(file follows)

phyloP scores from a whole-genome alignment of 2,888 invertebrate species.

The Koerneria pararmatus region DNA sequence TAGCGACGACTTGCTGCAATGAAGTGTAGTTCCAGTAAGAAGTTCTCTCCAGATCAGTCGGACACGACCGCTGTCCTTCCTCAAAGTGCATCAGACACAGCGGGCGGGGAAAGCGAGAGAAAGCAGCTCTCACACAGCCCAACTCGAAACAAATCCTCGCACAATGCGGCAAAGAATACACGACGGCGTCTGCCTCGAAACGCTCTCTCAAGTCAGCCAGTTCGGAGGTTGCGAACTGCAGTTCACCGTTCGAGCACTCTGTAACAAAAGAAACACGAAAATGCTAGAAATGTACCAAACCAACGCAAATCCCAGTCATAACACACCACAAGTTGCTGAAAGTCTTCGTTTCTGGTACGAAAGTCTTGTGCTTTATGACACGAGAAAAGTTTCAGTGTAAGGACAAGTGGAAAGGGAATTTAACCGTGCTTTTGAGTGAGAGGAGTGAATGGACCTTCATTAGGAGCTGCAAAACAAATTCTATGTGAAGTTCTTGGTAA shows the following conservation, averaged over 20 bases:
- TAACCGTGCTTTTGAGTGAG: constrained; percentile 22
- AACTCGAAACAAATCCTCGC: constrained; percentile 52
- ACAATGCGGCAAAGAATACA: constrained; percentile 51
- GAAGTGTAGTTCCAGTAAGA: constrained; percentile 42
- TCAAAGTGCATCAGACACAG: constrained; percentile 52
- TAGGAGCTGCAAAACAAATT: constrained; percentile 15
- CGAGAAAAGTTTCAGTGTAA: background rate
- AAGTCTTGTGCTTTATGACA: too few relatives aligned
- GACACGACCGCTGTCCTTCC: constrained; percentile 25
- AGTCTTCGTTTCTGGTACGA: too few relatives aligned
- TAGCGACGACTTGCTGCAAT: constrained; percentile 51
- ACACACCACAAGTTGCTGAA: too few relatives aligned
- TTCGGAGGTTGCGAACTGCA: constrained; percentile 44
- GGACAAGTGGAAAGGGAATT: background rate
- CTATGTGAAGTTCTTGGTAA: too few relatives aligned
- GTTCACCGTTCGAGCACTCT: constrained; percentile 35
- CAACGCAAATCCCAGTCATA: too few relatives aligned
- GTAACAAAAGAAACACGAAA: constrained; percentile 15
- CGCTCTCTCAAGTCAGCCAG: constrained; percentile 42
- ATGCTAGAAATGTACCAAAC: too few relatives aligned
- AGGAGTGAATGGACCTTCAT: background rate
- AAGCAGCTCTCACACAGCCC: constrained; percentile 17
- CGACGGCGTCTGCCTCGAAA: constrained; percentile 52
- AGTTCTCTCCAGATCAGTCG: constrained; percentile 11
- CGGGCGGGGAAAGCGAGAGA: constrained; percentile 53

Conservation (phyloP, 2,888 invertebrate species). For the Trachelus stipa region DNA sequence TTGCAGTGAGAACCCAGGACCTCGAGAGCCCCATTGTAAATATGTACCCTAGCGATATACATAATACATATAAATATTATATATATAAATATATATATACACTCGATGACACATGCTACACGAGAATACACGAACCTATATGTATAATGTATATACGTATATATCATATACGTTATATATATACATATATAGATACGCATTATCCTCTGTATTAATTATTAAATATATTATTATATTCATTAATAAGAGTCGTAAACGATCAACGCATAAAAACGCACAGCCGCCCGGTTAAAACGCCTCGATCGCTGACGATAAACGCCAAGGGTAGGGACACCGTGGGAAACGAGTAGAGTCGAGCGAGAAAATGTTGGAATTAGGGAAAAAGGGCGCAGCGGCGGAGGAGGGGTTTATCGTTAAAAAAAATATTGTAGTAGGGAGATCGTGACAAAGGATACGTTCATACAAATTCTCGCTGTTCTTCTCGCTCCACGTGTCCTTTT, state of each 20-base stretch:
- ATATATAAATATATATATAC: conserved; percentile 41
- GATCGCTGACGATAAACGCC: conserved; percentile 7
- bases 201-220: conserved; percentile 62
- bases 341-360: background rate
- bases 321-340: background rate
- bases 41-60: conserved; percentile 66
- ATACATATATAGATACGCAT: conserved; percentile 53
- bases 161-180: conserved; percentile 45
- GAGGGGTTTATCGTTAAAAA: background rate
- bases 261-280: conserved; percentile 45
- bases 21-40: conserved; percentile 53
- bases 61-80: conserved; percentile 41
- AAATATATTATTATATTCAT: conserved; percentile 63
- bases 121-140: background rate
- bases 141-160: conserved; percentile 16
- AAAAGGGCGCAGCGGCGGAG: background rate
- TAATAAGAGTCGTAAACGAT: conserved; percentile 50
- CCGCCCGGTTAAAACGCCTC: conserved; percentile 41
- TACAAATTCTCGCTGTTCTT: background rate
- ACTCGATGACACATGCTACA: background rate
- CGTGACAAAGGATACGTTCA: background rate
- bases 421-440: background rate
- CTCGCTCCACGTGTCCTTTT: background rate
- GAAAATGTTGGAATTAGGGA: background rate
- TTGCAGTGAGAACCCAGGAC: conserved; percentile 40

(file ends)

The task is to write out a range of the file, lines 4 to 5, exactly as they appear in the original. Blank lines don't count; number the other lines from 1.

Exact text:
- AACTCGAAACAAATCCTCGC: constrained; percentile 52
- ACAATGCGGCAAAGAATACA: constrained; percentile 51